Since the 1800s, philanthropy has played a prominent role in the development of the healthcare sector in Singapore, a point Minister for Health Gan Kim Yong highlighted in his speech at the Credit Suisse Philanthropists Forum 2017.

“In Singapore, during the last 50 years of development, philanthropy often played the role in filling critical gaps to meet the health needs of our people, as we developed the public healthcare system,” said Mr Gan, who was the guest of honour.

“From as early as the 19th century, Chinese philanthropists and clan associations have set up hospitals and medical institutions to look after the poor and needy in their community.

“These included the Thong Chai Medical Institution, Kwong Wai Shiu Free Hospital and the Chinese Pauper Hospital (now known as Tan Tock Seng Hospital). Our first volunteer community hospital had its beginnings as the St Andrew’s Medical Mission in 1913 as a dispensary for women and children. Our first medical school was established in 1905 with the contributions of philanthropists such as Tan Jiak Kim, local merchants and funds raised by the local community.”

Mr Gan’s theme of healthcare’s evolving journey was echoed in the welcome speech by Mr Francesco de Ferrari, Credit Suisse’s head of private banking for Asia Pacific and chief executive officer, Southeast Asia and frontier markets, who described the “incredible journey” of hosting the forum for the seventh year.

Held at Clifford Pier on Nov 16, this year’s theme was on healthcare giving in Asia. Mr de Ferrari mentioned the work of a speaker at a previous forum when pointing out the need for more “innovative and cost-effective healthcare that is more accessible to a larger population”.

He said: “Dr Devi Prasad Shetty of India, the founder of an affordable healthcare chain, the Narayana Hrudayalaya group of hospitals, made heart surgeries affordable in India and also pioneered the world’s cheapest comprehensive insurance scheme, which provides healthcare coverage to poor farmers for just 18 rupees (S$0.35).”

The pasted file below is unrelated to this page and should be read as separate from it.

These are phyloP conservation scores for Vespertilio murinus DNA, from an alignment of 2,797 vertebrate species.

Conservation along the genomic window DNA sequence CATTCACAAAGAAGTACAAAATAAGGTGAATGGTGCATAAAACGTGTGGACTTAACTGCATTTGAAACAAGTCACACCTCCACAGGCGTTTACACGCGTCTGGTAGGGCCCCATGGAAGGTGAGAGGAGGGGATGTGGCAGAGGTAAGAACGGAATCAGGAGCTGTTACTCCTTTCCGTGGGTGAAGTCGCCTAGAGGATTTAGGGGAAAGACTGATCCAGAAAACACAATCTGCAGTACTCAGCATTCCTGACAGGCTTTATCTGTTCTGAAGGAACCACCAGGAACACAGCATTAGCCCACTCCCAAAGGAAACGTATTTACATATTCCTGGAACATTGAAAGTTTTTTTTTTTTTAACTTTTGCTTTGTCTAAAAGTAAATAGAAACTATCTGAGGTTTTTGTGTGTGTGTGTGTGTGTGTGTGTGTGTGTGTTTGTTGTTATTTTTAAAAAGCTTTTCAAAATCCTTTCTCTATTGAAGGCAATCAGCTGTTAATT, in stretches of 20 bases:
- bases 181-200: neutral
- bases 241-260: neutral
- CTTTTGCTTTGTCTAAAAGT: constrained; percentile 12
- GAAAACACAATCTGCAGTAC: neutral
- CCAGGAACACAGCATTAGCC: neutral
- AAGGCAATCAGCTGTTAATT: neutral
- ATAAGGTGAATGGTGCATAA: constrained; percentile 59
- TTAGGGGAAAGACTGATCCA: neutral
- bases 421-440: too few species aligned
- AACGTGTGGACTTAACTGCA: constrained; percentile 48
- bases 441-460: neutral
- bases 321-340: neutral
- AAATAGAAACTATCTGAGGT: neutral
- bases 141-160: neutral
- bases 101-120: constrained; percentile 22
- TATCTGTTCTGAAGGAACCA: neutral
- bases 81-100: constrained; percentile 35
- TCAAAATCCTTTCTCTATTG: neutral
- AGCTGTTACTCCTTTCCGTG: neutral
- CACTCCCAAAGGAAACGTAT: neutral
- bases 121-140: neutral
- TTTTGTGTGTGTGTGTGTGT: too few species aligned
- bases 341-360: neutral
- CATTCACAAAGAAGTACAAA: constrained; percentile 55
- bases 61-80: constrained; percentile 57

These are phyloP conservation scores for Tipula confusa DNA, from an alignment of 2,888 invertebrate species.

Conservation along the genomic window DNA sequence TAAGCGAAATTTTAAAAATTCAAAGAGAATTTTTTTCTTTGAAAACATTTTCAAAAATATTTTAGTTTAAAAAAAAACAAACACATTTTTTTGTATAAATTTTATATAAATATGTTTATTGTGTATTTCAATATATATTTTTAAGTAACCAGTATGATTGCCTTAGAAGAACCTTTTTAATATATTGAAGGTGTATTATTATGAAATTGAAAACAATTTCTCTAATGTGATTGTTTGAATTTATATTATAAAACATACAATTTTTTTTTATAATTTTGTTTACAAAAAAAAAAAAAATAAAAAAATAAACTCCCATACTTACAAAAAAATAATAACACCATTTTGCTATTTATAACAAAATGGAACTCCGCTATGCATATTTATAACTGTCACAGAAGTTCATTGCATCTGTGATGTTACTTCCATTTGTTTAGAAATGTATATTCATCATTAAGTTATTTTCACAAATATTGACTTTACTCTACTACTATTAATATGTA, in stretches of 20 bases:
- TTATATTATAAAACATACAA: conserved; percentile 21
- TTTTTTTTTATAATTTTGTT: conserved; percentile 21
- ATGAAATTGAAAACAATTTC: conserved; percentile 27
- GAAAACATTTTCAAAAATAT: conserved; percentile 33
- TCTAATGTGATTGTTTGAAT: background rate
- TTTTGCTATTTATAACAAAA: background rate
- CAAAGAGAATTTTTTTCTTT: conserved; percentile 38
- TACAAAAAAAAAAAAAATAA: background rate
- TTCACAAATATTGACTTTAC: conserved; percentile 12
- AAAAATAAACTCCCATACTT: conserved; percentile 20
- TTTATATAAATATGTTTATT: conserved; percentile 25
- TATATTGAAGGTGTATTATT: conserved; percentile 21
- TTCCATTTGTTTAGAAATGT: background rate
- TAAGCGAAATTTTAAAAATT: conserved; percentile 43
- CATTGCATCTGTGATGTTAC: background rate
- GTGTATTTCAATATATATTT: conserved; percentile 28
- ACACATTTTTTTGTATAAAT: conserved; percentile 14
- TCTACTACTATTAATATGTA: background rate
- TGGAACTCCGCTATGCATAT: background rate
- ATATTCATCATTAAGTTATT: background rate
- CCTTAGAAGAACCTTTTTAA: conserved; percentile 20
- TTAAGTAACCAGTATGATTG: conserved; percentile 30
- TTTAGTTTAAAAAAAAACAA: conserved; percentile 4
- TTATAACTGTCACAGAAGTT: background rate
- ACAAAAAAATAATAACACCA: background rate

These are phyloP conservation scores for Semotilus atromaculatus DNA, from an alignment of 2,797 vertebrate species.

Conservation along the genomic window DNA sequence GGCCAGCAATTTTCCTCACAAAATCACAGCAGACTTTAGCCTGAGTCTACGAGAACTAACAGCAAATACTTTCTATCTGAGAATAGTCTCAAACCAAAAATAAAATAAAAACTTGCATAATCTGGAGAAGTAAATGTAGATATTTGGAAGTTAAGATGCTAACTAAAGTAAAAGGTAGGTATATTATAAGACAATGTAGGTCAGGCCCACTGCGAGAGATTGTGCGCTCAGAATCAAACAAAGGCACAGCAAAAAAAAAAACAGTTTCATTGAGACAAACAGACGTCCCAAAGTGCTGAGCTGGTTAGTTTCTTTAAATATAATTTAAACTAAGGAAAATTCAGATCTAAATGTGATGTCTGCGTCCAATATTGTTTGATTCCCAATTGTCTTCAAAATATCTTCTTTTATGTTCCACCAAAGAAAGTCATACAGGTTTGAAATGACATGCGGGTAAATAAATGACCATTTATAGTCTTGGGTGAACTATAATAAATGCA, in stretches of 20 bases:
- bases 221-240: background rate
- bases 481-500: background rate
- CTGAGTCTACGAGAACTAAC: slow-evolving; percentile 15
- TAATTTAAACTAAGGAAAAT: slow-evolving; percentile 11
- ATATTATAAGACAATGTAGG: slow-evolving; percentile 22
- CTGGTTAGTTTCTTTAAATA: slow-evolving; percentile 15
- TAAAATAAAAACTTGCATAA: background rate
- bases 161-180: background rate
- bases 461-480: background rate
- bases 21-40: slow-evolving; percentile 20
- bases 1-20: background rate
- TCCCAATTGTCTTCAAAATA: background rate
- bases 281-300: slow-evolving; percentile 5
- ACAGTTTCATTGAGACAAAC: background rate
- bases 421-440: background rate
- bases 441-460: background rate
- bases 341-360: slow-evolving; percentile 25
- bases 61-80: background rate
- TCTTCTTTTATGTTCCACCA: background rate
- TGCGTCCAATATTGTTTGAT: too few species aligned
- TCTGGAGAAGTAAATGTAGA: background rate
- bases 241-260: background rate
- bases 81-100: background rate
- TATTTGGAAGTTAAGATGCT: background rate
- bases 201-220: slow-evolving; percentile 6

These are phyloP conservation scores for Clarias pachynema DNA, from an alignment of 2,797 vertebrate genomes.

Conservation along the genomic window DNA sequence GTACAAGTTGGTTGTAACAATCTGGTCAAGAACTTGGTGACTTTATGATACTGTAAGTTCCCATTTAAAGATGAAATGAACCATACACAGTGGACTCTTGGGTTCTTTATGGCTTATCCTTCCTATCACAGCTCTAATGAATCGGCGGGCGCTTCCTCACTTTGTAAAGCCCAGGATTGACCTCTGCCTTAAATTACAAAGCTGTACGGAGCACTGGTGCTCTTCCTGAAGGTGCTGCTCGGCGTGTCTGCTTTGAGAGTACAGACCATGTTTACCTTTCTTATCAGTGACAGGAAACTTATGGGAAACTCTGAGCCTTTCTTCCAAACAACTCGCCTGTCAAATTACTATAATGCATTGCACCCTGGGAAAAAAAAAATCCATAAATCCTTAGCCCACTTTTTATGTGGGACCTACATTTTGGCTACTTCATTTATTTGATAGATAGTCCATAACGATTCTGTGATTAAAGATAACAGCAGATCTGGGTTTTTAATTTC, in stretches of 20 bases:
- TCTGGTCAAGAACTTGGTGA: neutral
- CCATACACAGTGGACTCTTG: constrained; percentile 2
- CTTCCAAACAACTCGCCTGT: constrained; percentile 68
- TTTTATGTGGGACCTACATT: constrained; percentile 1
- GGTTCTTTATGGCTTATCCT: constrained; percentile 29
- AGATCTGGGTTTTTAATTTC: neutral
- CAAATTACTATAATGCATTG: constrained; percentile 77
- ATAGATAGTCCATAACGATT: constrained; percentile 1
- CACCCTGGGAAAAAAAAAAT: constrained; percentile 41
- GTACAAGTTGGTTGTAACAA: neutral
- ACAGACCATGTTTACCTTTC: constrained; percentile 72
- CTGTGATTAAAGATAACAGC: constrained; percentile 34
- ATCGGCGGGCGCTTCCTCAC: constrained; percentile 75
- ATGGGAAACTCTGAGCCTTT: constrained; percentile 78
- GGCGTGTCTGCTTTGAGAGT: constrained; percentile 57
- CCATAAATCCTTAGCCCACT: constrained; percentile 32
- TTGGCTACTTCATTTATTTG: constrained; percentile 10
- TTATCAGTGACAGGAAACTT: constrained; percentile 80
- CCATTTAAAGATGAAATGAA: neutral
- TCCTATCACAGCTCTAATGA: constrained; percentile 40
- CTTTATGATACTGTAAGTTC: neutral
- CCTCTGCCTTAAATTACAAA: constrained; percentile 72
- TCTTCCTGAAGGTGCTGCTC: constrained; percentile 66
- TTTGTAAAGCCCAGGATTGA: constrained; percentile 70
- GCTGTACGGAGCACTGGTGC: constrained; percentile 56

Sharing applications

The first panel discussion was moderated by Professor Tommy Koh, chairman of the SymAsia  Foundation and ambassador-at-large at the Ministry of Foreign Affairs. The panellists were Ms Anita Fam, vice chairman of the National Council of Social Service; Dr Gerardo Legaspi, director of the Philippine General Hospital; Mr Philip Ma, vice-chairman of Tung Wah Group of Hospitals and director of Tai Sang Land Development; and Mr David Zuellig, a trustee of the Zuellig Family Foundation (ZFF).

On the topic of budgets, Ms Fam talked about the help from leveraged giving and relying on events plus donors. 

When asked about his group’s focus on the community in Hong Kong, Mr Ma said: “We have 219 service units providing elderly, youth and family rehabilitation, traditional services like temples and funeral parlours, as well as social enterprises. Recently, we have focused on enhancing service effectiveness by introducing innovative technologies, such as an ‘anti-wandering vest’ for disabled residents and a virtual-reality rehabilitation system.

“We have also put resources  into developing endless care services and promoting life and death education, which are traditionally avoided by many Chinese people. To promote social inclusion (and self-reliance) and increase public attention on mental health, the group organises an ‘i-Run’ every year, where the intellectually disabled under our care are paired up with other runners to participate in a marathon run.”